Education funding accounts
Education IRAs, also called Coverdell Education Savings Accounts, are tax-deferred accounts that allow you to save up to $2,000 a year per child. Earnings can be withdrawn tax-free when used for the child's education. Custodial Accounts are set up in the child's name. Earnings are taxed at the child's marginal tax bracket, rather than yours. Prepaid Tuition Plans are college savings plans that rise in value at the same rate as college tuition. 529 College Savings Plans are tax-deferred accounts with high contribution limits and no parental income restrictions.
Making Your Decision
Be sure to plan ahead and make wise decisions when you choose your savings options. Check with your financial advisor, accountant, banking institution, or credit union for more information. Also, view the Start Now! Saving for College and Introduction to 529 College Savings Plan webcasts for more information. When looking at the various options, you want to consider a few things: The age of the student to attend college: The younger the student, the more aggressive you can be. As the student becomes older, you will want to begin reducing risk. Within a few years of college, you may want to shelter your returns and ensure you have access to the funds when you need them. Your risk tolerance: Investments have various degrees of risk. You need to decide if you will be comfortable investing in something that may decrease in value in the short term while you wait for it to increase over the long term. You may prefer an investment with guaranteed returns. Investing in your name or the student's name: Think carefully before putting money in the student's name. Student's assets can weigh more than the parents when the school determines eligibility for financial aid.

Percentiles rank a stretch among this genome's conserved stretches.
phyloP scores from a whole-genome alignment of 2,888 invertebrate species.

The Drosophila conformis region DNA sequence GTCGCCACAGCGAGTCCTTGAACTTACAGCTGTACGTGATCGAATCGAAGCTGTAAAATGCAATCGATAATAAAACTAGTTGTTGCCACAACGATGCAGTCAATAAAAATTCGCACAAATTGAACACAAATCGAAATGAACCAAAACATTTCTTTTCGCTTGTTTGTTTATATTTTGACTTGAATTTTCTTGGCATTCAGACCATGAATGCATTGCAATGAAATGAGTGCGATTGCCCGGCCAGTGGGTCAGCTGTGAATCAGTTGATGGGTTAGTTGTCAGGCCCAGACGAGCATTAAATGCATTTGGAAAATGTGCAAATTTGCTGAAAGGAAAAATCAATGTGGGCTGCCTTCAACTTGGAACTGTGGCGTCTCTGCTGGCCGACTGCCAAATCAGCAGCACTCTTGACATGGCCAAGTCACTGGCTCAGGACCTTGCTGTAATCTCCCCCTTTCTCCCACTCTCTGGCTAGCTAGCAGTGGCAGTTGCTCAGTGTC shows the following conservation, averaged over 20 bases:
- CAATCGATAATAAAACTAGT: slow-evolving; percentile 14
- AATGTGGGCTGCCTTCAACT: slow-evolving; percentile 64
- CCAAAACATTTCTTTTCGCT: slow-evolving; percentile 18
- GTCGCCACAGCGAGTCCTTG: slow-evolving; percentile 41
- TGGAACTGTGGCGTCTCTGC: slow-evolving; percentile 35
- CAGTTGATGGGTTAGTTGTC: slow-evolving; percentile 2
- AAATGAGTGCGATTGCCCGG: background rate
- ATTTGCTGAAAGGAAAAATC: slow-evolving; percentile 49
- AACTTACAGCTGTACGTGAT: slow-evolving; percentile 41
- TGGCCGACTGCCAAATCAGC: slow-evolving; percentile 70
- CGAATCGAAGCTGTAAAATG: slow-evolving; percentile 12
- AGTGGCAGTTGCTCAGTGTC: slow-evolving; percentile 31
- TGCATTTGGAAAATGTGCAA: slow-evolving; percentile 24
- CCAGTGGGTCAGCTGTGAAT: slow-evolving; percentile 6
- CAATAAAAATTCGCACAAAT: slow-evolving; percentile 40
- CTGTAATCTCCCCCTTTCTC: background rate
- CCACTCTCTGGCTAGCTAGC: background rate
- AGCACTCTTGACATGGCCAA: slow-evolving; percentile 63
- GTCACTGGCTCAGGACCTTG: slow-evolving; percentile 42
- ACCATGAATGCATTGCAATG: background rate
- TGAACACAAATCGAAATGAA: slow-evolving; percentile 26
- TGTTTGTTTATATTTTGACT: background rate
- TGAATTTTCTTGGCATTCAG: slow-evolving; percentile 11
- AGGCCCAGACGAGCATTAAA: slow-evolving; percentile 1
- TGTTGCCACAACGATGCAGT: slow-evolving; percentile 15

Tax benefits: If the asset is in the student's name, the income may be taxed at a lower rate than the parents' tax rate. Many savings plans grow tax free until withdrawal.
Frequently Asked Questions
Who can invest in New York's 529 College Savings Program Direct Plan?
New York's 529 College Savings Program Direct Plan is open to any U.S. citizen or resident alien who has a valid Social Security number or taxpayer identification number. You must have a valid residential address that is not a post office box. The person on whose behalf you're opening the account (the beneficiary) must also be a U.S. citizen or resident alien with a valid Social Security number or taxpayer identification number. There are no income restrictions or state residency requirements.
Does the money have to be used at a college in New York State?
No. The money from your account in New York's 529 College Savings Program Direct Plan can be used to pay for tuition, fees, books, room and board, supplies, and other qualified higher education expenses at any eligible post-secondary school in the United States and abroad. This includes most colleges, universities, graduate schools, and vocational schools.
Are contributions tax-deductible?
New York State taxpayers can deduct up to $5,000 of contributions to their Program account ($10,000 for a married couple filing jointly) on their state income tax return each year. However, contributions are not deductible for federal income tax purposes. For more information on 529 plans you could visit www.nysaves.org.